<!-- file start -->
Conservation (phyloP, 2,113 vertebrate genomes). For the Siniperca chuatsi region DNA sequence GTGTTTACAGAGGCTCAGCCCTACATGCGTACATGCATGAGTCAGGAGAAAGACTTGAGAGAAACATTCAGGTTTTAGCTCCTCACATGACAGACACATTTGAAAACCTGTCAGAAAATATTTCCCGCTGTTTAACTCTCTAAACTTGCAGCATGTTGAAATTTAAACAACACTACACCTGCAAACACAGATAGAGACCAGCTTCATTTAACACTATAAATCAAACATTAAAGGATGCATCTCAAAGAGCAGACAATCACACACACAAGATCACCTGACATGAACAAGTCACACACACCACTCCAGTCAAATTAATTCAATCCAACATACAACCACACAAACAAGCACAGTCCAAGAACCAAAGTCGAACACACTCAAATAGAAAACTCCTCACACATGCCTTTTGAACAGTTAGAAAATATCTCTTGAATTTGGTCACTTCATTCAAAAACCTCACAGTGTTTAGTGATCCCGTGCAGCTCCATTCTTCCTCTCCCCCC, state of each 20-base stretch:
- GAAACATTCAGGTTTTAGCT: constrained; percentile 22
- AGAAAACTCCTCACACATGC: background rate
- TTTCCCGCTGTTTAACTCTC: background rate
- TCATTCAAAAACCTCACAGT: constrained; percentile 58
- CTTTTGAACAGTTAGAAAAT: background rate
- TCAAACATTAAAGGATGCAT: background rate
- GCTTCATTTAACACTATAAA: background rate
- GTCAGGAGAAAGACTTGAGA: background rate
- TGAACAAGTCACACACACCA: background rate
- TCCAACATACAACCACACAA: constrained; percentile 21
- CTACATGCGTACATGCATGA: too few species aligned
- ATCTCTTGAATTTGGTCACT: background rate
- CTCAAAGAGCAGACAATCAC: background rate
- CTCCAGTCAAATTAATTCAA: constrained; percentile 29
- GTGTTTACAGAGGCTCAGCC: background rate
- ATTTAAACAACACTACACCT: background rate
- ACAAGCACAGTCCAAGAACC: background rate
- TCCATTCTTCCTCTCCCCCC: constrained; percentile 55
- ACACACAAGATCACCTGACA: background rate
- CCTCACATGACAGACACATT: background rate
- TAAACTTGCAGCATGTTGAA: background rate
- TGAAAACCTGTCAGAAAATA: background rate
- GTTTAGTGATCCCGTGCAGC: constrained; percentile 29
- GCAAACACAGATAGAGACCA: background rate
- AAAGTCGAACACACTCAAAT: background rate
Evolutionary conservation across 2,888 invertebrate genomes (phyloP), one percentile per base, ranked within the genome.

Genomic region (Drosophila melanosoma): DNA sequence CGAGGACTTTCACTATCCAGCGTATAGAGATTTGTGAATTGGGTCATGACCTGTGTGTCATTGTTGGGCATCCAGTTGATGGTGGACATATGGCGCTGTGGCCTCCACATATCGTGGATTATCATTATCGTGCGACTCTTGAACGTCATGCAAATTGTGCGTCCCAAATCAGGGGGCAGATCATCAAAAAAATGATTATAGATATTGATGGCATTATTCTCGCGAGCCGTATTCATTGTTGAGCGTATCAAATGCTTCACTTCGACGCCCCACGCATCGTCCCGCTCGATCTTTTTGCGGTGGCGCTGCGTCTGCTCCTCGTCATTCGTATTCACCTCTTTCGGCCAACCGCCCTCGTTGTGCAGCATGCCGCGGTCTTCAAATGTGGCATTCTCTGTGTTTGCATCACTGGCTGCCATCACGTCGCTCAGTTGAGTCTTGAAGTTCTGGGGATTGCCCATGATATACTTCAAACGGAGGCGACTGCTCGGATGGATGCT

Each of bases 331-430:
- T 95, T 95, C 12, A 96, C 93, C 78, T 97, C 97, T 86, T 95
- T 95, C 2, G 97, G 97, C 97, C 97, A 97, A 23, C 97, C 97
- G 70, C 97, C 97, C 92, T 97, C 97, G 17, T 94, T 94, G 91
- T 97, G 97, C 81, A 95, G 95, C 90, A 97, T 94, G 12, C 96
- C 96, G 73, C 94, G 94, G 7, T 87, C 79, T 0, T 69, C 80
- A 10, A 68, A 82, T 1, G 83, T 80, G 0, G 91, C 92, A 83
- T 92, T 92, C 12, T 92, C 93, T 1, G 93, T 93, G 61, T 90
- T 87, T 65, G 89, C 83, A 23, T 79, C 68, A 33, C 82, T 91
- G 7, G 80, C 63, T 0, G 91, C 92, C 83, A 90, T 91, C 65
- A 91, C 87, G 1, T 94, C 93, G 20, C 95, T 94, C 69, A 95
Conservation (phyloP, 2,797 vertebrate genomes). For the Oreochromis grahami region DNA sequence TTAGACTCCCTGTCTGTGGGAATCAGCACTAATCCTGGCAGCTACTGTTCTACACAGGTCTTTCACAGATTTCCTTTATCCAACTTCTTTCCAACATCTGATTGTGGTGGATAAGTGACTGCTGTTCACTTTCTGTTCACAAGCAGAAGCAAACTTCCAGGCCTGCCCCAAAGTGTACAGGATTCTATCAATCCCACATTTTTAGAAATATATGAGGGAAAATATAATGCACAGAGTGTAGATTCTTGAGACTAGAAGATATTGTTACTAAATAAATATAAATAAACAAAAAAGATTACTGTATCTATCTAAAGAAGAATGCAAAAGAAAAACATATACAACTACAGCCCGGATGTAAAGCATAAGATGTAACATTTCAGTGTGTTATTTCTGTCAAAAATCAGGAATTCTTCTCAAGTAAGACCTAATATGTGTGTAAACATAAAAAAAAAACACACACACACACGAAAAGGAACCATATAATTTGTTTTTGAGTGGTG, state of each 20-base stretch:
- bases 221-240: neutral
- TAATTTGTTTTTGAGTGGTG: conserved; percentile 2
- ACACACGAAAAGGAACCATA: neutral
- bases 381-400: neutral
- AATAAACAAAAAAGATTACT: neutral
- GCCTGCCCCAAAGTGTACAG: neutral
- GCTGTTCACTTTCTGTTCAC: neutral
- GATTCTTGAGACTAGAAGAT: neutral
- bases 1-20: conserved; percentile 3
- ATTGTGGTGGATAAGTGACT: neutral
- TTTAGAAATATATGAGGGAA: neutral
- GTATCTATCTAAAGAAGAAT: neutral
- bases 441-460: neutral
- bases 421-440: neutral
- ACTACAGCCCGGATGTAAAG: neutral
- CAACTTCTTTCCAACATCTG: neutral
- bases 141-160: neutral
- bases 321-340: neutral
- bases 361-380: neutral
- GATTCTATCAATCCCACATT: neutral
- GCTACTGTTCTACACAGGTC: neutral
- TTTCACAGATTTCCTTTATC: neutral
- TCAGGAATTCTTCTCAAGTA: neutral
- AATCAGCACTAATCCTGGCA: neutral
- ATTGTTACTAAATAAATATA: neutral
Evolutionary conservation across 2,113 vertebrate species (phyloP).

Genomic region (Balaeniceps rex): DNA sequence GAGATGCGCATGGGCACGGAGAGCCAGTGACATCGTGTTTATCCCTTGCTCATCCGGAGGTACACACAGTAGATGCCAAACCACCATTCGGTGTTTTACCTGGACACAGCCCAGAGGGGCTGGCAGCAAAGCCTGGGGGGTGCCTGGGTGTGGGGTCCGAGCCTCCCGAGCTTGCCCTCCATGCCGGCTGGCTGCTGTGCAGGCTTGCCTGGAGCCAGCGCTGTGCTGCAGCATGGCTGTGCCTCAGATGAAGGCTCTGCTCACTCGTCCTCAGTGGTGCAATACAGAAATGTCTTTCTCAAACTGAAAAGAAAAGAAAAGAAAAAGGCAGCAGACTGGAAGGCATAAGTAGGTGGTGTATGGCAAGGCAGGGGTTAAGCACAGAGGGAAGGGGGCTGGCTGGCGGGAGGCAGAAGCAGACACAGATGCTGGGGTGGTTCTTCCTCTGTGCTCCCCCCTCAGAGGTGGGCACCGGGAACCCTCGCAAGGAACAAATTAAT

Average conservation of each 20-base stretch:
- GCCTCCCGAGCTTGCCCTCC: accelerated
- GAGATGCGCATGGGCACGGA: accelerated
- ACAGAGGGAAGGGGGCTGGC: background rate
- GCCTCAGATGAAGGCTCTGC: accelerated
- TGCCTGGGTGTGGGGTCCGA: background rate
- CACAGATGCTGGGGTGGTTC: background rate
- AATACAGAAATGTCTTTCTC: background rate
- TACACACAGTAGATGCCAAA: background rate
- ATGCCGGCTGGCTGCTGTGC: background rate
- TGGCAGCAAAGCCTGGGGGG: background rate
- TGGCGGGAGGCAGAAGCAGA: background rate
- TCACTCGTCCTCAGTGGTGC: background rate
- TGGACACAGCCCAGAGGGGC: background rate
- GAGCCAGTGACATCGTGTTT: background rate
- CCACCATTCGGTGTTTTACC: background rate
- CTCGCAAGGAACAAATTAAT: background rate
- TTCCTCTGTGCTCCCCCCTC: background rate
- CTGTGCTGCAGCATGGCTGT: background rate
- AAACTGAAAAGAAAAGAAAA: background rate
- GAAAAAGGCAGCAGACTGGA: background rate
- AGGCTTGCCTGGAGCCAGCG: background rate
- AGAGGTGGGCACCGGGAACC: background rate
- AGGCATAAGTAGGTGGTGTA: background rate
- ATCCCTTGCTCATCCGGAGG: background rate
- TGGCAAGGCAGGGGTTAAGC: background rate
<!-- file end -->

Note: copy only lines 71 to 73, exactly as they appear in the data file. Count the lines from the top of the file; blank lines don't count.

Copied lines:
- ACAGAGGGAAGGGGGCTGGC: background rate
- GCCTCAGATGAAGGCTCTGC: accelerated
- TGCCTGGGTGTGGGGTCCGA: background rate